The explicit use of the name “Allah” is an indication [warning] people against their addiction to causes and restraining them from becoming immersed in them. It also invites minds to see the hand of power behind all causes.
The omission of the object of the verb “wills (shā’a),” although such an object is necessary according to the usual rules, is permissible here due to the associated meanings (qarīna) of other words. The omission infers that divine wish and will are not affected by the events of the universe, and that things have no effect on the divine attributes. Human will however is affected by things and their beauty and ugliness, and greatness and smallness.
“He could indeed take away (la-dhahaba)” indicates that causes do not have control and supremacy over effects so that if they were to be raised, the effects would remain in a vacuum, the playthings of coincidence and tossed around by chance; rather, the hand of power is present behind causes. When it plucks things out [of non-existence] the hand of divine wisdom takes them through the law of balance and order, and sends them to other places; it does not neglect them. [For example,] when heat breaks down the structure of water, through the order [laws] included in the air the steam follows a determined course and its Maker sends it to a specified place. Similarly, in “dhahaba” is a sign that [man’s] five external senses are not produced by nature and that there is nothing to necessitate the cavities of the eyes and ears; they are the gifts and bounties of the Most High. Cavities and causes are merely the usual conditions [for their existence].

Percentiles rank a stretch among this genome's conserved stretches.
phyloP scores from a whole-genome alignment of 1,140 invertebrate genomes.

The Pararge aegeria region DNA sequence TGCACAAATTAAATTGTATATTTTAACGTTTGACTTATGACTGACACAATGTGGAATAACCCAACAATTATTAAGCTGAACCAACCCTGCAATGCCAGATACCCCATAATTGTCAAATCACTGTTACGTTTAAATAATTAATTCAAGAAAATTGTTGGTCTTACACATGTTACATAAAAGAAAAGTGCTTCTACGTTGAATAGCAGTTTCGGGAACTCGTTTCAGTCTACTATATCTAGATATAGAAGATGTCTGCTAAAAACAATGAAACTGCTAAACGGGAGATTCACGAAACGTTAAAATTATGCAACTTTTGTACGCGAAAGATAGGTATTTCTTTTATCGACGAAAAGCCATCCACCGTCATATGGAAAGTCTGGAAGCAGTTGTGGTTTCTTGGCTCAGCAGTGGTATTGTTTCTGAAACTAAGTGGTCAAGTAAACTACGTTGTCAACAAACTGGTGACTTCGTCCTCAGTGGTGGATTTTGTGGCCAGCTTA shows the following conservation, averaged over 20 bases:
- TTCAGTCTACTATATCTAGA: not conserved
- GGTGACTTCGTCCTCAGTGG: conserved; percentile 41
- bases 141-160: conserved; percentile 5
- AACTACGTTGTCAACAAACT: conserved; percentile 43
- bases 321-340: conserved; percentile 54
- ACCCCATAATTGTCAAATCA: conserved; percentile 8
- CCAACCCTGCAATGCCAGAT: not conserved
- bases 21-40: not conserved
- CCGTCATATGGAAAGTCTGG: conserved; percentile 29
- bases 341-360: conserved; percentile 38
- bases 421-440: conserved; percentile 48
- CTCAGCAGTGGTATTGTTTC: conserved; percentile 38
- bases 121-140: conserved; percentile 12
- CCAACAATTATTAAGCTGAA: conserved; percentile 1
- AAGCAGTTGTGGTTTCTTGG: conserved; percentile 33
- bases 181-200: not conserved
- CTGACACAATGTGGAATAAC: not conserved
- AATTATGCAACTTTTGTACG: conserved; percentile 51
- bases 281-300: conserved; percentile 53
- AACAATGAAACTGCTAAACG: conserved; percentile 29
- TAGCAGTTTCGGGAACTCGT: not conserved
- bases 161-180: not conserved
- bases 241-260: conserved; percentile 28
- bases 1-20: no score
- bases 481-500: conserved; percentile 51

The verb “dhahaba” is made transitive by the following [preposition] “bi-,” in “He could indeed take away their hearing (la-dhahaba bi-sam‘ihim),” instead of with ‘hamza;’ [that is, the IVth form of the verb]. This is a sign that the hand of power does not take things by the reins of causes, nor are they free to wander with their halters hanging from their necks; rather their halters are [firmly] in the hands of [the laws and] order.
Since “hearing” is in the singular and “sight” is in the plural, “their hearing and sight (bi-sam‘ihim wa abṣārihim)” indicates that one thing is audible, while numerous things may be seen, for a thousand men may hear the same thing at the same time, but what they see will be different.
The parts of the phrase “for verily Allah is powerful over all things (innā Allāhu ‘alā kulli shay’in qadīr):”
Consider this: this phrase is a summary of the study of horrors in the parable and [the people] portrayed in it. It indicates that just as the details of